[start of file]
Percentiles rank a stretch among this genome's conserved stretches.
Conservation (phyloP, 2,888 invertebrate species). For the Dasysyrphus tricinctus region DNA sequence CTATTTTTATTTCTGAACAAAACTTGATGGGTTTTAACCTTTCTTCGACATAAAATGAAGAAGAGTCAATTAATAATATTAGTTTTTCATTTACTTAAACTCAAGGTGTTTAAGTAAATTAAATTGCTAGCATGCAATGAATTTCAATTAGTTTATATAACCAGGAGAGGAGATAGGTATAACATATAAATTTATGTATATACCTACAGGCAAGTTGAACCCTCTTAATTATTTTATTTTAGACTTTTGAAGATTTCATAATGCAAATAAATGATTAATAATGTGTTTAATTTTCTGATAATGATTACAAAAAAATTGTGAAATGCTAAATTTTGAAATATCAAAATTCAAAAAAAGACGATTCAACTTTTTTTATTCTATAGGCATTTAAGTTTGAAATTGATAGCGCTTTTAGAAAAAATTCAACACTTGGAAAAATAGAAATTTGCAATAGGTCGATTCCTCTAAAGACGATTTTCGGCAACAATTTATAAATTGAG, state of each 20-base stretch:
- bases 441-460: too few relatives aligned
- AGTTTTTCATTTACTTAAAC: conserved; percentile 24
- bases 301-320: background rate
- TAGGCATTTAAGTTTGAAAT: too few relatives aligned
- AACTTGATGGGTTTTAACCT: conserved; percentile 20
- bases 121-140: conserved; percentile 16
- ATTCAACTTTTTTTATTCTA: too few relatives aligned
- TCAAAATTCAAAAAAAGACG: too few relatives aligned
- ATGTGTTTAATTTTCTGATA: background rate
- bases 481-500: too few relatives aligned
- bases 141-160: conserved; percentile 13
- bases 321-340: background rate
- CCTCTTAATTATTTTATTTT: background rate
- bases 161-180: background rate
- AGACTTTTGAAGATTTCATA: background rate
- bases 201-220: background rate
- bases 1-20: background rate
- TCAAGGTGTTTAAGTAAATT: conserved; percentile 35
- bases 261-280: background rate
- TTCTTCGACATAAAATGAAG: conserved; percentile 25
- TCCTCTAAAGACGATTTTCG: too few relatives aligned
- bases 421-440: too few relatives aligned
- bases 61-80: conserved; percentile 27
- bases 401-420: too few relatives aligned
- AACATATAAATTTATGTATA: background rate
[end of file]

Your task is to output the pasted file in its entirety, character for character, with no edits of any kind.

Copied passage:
Percentiles rank a stretch among this genome's conserved stretches.
Conservation (phyloP, 2,888 invertebrate species). For the Dasysyrphus tricinctus region DNA sequence CTATTTTTATTTCTGAACAAAACTTGATGGGTTTTAACCTTTCTTCGACATAAAATGAAGAAGAGTCAATTAATAATATTAGTTTTTCATTTACTTAAACTCAAGGTGTTTAAGTAAATTAAATTGCTAGCATGCAATGAATTTCAATTAGTTTATATAACCAGGAGAGGAGATAGGTATAACATATAAATTTATGTATATACCTACAGGCAAGTTGAACCCTCTTAATTATTTTATTTTAGACTTTTGAAGATTTCATAATGCAAATAAATGATTAATAATGTGTTTAATTTTCTGATAATGATTACAAAAAAATTGTGAAATGCTAAATTTTGAAATATCAAAATTCAAAAAAAGACGATTCAACTTTTTTTATTCTATAGGCATTTAAGTTTGAAATTGATAGCGCTTTTAGAAAAAATTCAACACTTGGAAAAATAGAAATTTGCAATAGGTCGATTCCTCTAAAGACGATTTTCGGCAACAATTTATAAATTGAG, state of each 20-base stretch:
- bases 441-460: too few relatives aligned
- AGTTTTTCATTTACTTAAAC: conserved; percentile 24
- bases 301-320: background rate
- TAGGCATTTAAGTTTGAAAT: too few relatives aligned
- AACTTGATGGGTTTTAACCT: conserved; percentile 20
- bases 121-140: conserved; percentile 16
- ATTCAACTTTTTTTATTCTA: too few relatives aligned
- TCAAAATTCAAAAAAAGACG: too few relatives aligned
- ATGTGTTTAATTTTCTGATA: background rate
- bases 481-500: too few relatives aligned
- bases 141-160: conserved; percentile 13
- bases 321-340: background rate
- CCTCTTAATTATTTTATTTT: background rate
- bases 161-180: background rate
- AGACTTTTGAAGATTTCATA: background rate
- bases 201-220: background rate
- bases 1-20: background rate
- TCAAGGTGTTTAAGTAAATT: conserved; percentile 35
- bases 261-280: background rate
- TTCTTCGACATAAAATGAAG: conserved; percentile 25
- TCCTCTAAAGACGATTTTCG: too few relatives aligned
- bases 421-440: too few relatives aligned
- bases 61-80: conserved; percentile 27
- bases 401-420: too few relatives aligned
- AACATATAAATTTATGTATA: background rate